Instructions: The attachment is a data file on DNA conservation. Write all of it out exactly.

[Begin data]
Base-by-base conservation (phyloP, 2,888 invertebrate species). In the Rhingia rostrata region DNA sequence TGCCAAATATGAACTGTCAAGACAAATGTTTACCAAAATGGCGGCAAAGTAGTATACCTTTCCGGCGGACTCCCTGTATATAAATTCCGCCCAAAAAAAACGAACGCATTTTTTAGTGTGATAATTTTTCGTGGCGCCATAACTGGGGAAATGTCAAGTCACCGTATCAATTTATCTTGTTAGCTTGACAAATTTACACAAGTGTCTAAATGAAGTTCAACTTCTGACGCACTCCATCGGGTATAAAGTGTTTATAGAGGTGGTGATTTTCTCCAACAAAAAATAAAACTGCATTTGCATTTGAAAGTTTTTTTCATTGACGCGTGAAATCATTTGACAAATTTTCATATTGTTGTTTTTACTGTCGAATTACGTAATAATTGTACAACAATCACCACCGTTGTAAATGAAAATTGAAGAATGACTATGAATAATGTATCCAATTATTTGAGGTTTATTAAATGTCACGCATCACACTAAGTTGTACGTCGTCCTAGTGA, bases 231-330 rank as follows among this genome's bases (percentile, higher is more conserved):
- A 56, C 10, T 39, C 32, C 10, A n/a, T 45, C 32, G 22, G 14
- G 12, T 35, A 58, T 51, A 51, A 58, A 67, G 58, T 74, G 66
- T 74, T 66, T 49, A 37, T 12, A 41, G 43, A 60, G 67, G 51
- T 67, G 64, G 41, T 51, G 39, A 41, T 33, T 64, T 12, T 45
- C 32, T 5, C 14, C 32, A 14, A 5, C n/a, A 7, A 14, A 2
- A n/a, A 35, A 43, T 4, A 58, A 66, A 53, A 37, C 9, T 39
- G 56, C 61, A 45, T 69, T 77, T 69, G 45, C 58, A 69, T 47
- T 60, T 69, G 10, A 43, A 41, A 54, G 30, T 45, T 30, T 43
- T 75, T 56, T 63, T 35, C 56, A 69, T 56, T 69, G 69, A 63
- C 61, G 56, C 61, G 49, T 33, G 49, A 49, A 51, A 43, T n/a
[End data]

Base-by-base conservation (phyloP, 2,888 invertebrate species). In the Rhingia rostrata region DNA sequence TGCCAAATATGAACTGTCAAGACAAATGTTTACCAAAATGGCGGCAAAGTAGTATACCTTTCCGGCGGACTCCCTGTATATAAATTCCGCCCAAAAAAAACGAACGCATTTTTTAGTGTGATAATTTTTCGTGGCGCCATAACTGGGGAAATGTCAAGTCACCGTATCAATTTATCTTGTTAGCTTGACAAATTTACACAAGTGTCTAAATGAAGTTCAACTTCTGACGCACTCCATCGGGTATAAAGTGTTTATAGAGGTGGTGATTTTCTCCAACAAAAAATAAAACTGCATTTGCATTTGAAAGTTTTTTTCATTGACGCGTGAAATCATTTGACAAATTTTCATATTGTTGTTTTTACTGTCGAATTACGTAATAATTGTACAACAATCACCACCGTTGTAAATGAAAATTGAAGAATGACTATGAATAATGTATCCAATTATTTGAGGTTTATTAAATGTCACGCATCACACTAAGTTGTACGTCGTCCTAGTGA, bases 231-330 rank as follows among this genome's bases (percentile, higher is more conserved):
- A 56, C 10, T 39, C 32, C 10, A n/a, T 45, C 32, G 22, G 14
- G 12, T 35, A 58, T 51, A 51, A 58, A 67, G 58, T 74, G 66
- T 74, T 66, T 49, A 37, T 12, A 41, G 43, A 60, G 67, G 51
- T 67, G 64, G 41, T 51, G 39, A 41, T 33, T 64, T 12, T 45
- C 32, T 5, C 14, C 32, A 14, A 5, C n/a, A 7, A 14, A 2
- A n/a, A 35, A 43, T 4, A 58, A 66, A 53, A 37, C 9, T 39
- G 56, C 61, A 45, T 69, T 77, T 69, G 45, C 58, A 69, T 47
- T 60, T 69, G 10, A 43, A 41, A 54, G 30, T 45, T 30, T 43
- T 75, T 56, T 63, T 35, C 56, A 69, T 56, T 69, G 69, A 63
- C 61, G 56, C 61, G 49, T 33, G 49, A 49, A 51, A 43, T n/a